3. you will have a sudden new found appreciation for your mum (or dad, partner etc). for me it was my mum (don’t get me wrong, my dad was a trooper and did everything he could) but mum literally did everything for me. when i was in hospital she always made sure i had everything i needed (typical mum!) including some sneaky midnight snacks within available reach, with my eyes closed. in between my surgeries, whilst back home in canberra she diligently put my back brace on me whenever i was vertical (read: only to eat or go to the bathroom). she had my painkillers all organised and given to me before i knew i was even in pain. she would wake me up to ensure i ate, she would shower me, wash my hair (she even shaved my legs once – gross? probably. necessary? definitely).  she even slept on my floor for 45 straight nights after my second surgery to make sure i was ok.

i always knew my mum was great – but this really topped it off (i mean really, how many mums out there will willingly shave their child’s legs!). i learnt to never underestimate the power of a mothers love. we are always told how strong a mothers love it, but this really shows it. for me, mum shared every high and low, she let me take my anger out on her, she comforted me when i was frustrated and upset. my biggest piece of advice here is once you’re feeling better (it doesn’t necessarily have to be straight away), show your appreciation for whoever sailed with you during your darkest hours. it can be as simple as a bunch of flowers, a block of chocolate or a thank you card – they truly do deserve it.

4.  you will learn who your true friends are. unfortunately times like these really do prove who your true friends are. personally, i had always had a heap of friends, from different areas of my life, different social groups etc. they were all great in the lead up, truly they were. it was afterwards that really shows peoples true colours. i came out of this being able to count the number of my true friends on two hands. i had 3 people visit me while in intensive care the first time, 2 of those 3 stay an extra few days and a different 3 visit me when i was on the ward. in between the surgeries these friends visited with out fail every day. half the time i didn’t even know they were there, but they had come anyway just to check on me. while i got the odd message and visit from (a lot) of others, it was these special few that i still count as my true friends. even once i seemed ‘physically’ better, they stuck by me during my lowest times. along with my parents, they were the ones who experienced the highest of highs and the lowest of lows with me. 6 of them. out of a lot of others, 6 of them stayed by my side the entire time. at that point, it didn’t really click. i like to see the nice side of people and just put the lack of others visiting down to their busy lives. but in all reality, these guys were just as busy and still made time to see me every day.

one of my best friends was overseas at the time and while it was so so hard to go through this without her, she was always there for me. she was having the time of her life but would happily let me call if i needed. she cheered me up and calmed me down all from the other side of the world. impressive, i know! – to this day, she is still my best friend. another thing i am truly thankful for.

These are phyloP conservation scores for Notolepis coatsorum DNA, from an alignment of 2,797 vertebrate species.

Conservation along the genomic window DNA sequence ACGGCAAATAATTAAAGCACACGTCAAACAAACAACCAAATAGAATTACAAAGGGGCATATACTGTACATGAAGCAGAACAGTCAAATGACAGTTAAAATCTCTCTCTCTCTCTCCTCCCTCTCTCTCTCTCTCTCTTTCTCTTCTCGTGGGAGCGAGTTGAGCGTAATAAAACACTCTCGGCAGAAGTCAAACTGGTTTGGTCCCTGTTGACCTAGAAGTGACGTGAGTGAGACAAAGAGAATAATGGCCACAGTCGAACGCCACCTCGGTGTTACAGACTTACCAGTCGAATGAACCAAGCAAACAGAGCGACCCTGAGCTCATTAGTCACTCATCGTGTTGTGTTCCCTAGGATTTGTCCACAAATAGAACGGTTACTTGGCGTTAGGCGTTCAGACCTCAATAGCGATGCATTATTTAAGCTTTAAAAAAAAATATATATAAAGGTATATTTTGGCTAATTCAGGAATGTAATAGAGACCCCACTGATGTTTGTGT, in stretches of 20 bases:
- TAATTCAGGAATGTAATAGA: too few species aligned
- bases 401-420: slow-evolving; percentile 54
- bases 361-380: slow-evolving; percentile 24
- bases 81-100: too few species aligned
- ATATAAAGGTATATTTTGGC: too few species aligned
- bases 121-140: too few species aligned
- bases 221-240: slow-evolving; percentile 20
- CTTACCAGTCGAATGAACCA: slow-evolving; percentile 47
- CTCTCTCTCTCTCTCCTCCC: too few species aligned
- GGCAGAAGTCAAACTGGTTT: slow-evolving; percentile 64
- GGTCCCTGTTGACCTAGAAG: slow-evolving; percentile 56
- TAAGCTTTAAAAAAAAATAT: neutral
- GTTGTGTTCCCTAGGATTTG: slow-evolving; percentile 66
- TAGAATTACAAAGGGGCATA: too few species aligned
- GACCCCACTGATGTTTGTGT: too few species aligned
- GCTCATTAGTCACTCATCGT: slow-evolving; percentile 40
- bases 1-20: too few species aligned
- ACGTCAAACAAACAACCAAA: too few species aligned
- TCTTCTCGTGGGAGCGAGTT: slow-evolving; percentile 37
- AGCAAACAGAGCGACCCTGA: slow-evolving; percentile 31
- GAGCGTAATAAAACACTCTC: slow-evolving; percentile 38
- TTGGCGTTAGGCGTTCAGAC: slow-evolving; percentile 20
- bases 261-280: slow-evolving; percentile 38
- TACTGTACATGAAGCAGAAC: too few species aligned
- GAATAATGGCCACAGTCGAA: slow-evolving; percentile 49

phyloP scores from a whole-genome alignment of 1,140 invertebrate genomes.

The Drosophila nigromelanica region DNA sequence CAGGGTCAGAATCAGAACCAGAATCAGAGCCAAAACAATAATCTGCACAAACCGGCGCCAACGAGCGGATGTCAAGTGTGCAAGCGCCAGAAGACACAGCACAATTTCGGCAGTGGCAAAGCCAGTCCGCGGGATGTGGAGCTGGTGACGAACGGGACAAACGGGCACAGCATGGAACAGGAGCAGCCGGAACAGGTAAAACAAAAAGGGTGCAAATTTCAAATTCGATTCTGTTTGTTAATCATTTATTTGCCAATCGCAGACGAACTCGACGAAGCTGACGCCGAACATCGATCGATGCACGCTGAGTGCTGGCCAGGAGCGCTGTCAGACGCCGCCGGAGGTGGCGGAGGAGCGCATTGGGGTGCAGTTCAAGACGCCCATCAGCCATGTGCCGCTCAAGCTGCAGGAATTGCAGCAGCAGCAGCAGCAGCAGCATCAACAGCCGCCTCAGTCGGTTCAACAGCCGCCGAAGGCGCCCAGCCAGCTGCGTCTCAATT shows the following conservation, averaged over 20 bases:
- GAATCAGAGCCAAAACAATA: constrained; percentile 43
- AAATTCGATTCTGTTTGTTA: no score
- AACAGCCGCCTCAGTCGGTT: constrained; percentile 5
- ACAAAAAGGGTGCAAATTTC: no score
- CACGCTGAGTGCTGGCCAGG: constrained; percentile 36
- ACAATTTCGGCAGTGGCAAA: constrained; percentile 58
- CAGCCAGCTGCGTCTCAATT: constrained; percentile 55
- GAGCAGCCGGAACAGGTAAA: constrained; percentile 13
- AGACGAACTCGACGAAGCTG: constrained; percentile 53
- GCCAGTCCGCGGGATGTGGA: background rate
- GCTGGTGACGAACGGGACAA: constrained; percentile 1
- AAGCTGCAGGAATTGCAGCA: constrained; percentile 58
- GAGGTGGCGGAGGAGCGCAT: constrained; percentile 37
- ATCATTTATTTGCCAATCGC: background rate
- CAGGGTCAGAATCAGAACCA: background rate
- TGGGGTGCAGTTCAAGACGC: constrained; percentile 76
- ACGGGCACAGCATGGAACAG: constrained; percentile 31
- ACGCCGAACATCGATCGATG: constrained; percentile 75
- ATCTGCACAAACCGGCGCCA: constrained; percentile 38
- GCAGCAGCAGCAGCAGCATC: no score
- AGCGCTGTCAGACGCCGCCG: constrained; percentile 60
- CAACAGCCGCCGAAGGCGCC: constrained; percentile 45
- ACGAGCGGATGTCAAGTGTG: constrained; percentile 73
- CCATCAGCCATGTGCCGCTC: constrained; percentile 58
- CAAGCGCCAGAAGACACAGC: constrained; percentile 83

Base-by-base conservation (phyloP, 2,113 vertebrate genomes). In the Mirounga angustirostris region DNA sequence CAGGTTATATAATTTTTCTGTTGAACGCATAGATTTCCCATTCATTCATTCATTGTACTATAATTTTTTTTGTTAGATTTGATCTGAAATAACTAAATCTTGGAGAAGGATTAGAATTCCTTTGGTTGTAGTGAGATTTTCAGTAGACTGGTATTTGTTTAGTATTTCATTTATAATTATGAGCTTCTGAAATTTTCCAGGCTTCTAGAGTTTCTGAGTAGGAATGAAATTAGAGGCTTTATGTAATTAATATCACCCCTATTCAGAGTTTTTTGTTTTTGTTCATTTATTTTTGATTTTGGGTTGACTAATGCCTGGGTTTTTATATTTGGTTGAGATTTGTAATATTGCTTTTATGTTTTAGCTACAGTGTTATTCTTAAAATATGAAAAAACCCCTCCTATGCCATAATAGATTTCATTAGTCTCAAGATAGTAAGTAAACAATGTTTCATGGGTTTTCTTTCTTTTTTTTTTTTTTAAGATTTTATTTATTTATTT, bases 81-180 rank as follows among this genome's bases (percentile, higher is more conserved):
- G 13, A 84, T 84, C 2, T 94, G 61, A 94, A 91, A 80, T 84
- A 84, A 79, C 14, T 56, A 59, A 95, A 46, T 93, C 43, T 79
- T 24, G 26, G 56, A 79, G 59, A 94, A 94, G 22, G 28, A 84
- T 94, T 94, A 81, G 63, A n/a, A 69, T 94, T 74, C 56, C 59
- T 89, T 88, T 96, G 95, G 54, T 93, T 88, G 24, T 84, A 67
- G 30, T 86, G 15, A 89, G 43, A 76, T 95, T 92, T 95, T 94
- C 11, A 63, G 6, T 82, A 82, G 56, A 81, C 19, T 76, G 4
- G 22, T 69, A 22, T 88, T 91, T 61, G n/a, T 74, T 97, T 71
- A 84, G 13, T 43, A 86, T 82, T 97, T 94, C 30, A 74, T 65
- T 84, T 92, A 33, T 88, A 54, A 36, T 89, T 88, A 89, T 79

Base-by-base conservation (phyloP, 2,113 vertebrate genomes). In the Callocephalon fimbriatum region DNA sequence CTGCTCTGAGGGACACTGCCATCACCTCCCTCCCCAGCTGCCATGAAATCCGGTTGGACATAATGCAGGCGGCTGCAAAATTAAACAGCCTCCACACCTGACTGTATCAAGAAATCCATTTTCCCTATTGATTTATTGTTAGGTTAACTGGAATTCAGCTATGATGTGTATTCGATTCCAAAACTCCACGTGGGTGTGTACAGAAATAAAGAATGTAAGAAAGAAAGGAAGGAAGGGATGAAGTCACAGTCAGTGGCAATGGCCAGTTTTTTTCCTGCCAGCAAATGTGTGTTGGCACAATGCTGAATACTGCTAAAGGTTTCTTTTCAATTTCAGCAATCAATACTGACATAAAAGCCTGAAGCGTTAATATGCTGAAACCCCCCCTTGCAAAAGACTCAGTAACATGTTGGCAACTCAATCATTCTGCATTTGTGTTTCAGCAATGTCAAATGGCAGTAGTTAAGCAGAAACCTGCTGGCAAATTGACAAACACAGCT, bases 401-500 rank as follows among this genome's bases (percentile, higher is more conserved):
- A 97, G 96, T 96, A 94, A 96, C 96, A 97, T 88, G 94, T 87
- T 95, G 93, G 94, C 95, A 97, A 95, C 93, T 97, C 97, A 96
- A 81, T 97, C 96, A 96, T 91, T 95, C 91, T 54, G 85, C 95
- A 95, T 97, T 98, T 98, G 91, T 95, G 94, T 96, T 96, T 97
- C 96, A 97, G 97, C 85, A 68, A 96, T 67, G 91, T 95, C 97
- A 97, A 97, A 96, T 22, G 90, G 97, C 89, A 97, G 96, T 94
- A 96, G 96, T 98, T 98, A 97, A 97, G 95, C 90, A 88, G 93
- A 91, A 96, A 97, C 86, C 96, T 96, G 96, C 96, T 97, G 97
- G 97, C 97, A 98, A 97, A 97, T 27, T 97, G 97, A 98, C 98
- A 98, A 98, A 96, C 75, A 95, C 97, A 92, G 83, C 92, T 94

i still do have a lot of friends, and im sure you will also continue to have a lot of friends, but you will find out who your true friends are. and they may not be the ones who you thought they were…

5. painkillers will become your new best friend. truly. whoever invented that stuff is a legend. from the moment i woke up from the surgery i was in all types of pain. it felt like i had been smacked by truck a thousand times. the pain was piercing. every time i took a breath it felt like a dagger was being driven into my lung, i had this indescribable pain in my left shoulder (kudos to my anaesthetist for massaging it for a solid 1.5hours) the only way to describe the type of pain experienced is that it was horrible. so so horrible. BUT it will get better – i promise you that.

you’ll be dosed up on all types of good stuff. morphine, pca, epidural (i was lucky enough to have one of these), nerve blocks and trusty old panadol to try and minimise the pain and make you comfortable. unfortunately as soon as i woke up everyone in my direct vicinity realised myself and morphine didn’t like each other. don’t fret, if this is the case for you the nurses will act quick smart and a doctor will prescribe an anti nausea medication (thank god for whoever invented that guy) and a different type of medication. it may take a while, but you will eventually become comfortable, at least for a while.. until you decide it’s a good idea to move… but seriously, have trust in your team, they are there to help you.

6. physios will become your enemy. actually, it depends what sort of outlook you have. one day you’ll love them, the next day you’ll loathe them. if you’re like me, they’ll give you this funky toy to blow into and try and get three balls to rise. the point of this is to get the fluid moving off your lungs and allow you to breath easier. once you’re a bit more mobile, they’ll probably get you to start doing some soft leg exercises and then once you’re ready, get you up and moving. i first had to get from my bed to the chair – it seemed to take hours. i eventually sat up, then proceeded to shuffle what felt like 5km to the chair and sit back down. i dont think i took either of my feet off the ground once. but i made it. tough? yes. rewarding? extremely. being able to make that chair is such an achievement and you should be incredibly proud of yourself for making it. nobody but you will understand just how hard those first few steps are.

there will be days when you loathe the physios. you wont feel like getting out of bed and they will force you to go for a walk. you will curse them under your breath the entire time but just grit your teeth and go because remember they’re only trying to help you out.

7. ask questions. there are no such things as stupid, silly or dumb questions here. cliche, yes but you’re about to experience major spinal surgery here – you’re allowed the answers to whatever questions you want. and if you dont get them – dont settle for that. keep seeking the answer. if you’re not happy with an answer, get a second opinion.